Activists hold banners in the U.S. Climate Action Center for the "AMERICA'S PLEDGE" and "WE ARE STILL IN" campaign at the COP 23 Fiji UN Climate Change Conference in Bonn, Germany, Saturday, Nov. 11, 2017. 

(AP Photo/Martin Meissner)

Almost 200 nations around the world have signed the Paris agreement to fight climate change -- the only exception is the United States. In June, President Trump removed the U.S. from the pact, saying it was a bad deal for the well-being of U.S. citizens.

Even so, during the recent United Nations Climate Change Conference in Bonn, Germany, there was a sizeable American presence. There were official representatives from the U.S. government as well as a number of  people from states, cities, businesses and other groups that wanted to make clear they plan to adhere to the goals of the agreement.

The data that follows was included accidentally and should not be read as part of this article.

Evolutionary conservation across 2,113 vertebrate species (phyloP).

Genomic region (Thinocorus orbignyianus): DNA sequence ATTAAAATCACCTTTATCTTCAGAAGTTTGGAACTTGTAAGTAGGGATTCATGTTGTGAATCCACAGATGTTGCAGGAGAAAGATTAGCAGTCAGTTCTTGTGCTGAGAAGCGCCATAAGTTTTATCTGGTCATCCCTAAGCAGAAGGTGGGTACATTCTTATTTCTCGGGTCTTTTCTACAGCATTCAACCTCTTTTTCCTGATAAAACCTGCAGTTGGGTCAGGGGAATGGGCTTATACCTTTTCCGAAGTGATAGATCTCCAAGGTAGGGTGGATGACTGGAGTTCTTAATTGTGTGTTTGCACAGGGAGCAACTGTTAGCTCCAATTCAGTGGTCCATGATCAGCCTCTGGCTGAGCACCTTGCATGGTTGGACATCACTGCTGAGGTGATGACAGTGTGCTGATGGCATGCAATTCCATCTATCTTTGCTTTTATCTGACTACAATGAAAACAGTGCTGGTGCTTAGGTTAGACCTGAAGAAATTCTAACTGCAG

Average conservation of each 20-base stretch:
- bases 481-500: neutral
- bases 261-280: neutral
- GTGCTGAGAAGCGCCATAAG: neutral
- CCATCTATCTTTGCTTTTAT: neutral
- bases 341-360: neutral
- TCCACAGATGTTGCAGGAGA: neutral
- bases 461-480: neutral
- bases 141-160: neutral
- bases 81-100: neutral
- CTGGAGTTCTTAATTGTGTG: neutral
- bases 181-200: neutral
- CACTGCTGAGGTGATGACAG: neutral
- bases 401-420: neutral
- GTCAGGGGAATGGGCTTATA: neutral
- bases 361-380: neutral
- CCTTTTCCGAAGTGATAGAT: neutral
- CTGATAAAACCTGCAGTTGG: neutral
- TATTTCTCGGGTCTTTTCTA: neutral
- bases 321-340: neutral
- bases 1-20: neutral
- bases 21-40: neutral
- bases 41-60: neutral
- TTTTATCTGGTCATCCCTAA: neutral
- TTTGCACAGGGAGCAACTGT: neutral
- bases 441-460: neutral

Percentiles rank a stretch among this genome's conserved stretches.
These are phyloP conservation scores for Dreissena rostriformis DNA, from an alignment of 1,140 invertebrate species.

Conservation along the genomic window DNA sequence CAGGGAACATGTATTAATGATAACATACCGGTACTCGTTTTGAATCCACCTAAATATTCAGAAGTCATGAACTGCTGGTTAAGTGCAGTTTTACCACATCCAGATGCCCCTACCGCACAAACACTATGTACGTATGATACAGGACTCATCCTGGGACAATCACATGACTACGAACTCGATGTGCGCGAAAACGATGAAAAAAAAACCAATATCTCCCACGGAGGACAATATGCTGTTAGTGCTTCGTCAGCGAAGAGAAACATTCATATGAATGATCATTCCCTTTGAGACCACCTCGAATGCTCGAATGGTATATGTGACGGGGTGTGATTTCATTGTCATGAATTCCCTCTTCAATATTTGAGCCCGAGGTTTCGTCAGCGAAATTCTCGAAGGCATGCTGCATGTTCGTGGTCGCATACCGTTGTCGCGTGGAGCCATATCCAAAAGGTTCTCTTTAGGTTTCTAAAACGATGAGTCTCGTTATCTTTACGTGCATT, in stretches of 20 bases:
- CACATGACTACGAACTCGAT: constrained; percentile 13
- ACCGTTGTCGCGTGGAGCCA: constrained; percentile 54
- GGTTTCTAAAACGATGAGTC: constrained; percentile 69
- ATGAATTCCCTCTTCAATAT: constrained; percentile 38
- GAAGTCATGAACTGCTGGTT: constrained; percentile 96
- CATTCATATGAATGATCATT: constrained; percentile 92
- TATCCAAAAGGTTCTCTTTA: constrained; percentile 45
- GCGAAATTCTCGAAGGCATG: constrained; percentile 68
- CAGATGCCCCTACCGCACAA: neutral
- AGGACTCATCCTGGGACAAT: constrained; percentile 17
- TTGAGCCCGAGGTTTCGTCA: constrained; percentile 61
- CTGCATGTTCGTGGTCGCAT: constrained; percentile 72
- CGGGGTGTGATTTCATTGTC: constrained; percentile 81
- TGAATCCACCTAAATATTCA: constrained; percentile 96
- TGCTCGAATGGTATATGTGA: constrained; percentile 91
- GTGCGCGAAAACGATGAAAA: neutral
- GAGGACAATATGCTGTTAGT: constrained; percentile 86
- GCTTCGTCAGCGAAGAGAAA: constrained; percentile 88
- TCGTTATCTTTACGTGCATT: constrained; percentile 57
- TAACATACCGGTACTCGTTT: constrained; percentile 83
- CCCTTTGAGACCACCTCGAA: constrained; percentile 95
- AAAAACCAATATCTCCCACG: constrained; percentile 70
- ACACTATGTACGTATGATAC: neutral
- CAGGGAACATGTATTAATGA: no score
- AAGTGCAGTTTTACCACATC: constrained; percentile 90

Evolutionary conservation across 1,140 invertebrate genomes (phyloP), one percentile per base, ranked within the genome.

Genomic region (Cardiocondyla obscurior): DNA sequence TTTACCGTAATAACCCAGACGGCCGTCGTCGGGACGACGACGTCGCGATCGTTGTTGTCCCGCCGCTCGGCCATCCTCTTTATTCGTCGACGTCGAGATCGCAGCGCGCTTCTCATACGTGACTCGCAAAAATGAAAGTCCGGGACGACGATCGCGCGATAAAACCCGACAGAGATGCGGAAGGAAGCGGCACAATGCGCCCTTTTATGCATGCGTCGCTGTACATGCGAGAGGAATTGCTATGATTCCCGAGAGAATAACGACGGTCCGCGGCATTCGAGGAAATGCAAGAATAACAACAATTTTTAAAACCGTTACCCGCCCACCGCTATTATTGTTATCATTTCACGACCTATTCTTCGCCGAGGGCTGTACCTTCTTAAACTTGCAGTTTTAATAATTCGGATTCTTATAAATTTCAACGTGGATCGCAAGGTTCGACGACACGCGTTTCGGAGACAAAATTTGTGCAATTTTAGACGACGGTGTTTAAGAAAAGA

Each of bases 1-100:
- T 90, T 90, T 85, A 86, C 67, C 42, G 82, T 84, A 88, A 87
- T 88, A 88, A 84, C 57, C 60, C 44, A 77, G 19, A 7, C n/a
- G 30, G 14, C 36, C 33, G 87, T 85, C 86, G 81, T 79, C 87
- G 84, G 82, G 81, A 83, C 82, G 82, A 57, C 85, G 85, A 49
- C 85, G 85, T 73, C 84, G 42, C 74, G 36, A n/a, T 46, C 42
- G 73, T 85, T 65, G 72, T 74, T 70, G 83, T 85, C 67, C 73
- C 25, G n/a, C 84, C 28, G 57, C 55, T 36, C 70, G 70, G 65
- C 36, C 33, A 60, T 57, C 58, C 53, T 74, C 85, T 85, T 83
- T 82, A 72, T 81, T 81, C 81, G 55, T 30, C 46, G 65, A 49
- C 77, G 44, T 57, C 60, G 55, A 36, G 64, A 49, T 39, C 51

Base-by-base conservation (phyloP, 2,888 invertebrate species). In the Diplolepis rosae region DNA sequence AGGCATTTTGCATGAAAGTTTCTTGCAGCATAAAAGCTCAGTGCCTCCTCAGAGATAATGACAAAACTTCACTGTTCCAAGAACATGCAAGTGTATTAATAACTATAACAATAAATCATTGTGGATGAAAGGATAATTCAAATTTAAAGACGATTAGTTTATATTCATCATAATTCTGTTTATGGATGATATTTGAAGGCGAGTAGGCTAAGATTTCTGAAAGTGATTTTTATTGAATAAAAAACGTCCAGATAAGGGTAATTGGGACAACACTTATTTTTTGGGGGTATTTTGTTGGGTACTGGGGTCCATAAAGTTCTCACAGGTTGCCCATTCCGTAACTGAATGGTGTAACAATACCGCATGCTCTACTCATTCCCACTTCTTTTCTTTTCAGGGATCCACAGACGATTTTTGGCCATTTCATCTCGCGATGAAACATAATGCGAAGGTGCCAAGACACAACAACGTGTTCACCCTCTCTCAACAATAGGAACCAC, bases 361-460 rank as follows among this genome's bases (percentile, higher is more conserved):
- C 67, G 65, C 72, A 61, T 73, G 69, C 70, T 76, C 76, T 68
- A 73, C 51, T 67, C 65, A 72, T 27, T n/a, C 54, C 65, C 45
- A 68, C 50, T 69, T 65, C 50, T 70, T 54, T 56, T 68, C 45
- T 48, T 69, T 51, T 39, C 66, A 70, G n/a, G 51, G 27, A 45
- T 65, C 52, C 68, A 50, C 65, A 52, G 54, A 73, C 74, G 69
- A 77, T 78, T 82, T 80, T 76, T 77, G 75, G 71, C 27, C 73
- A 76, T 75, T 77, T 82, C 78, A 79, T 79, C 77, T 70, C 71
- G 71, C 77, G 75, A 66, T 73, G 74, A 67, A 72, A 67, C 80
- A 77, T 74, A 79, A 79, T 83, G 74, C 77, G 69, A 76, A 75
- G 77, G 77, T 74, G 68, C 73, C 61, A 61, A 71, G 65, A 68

One sign of that intent was an American pavilion in Bonn titled "We Are Still In." Another was the release of the "America's Pledge" report, which assesses the actions being taken by  organizations outside government with regards to climate change.

Two Coloradans who attended the conference joined Colorado Matters to speak about their experiences in Bonn. Koben Calhoun is one of the report's authors and works with the Rocky Mountain Institute, a nonprofit, nonpartisan think tank. Gillian Bowser is a sustainability research scientist at Colorado State University.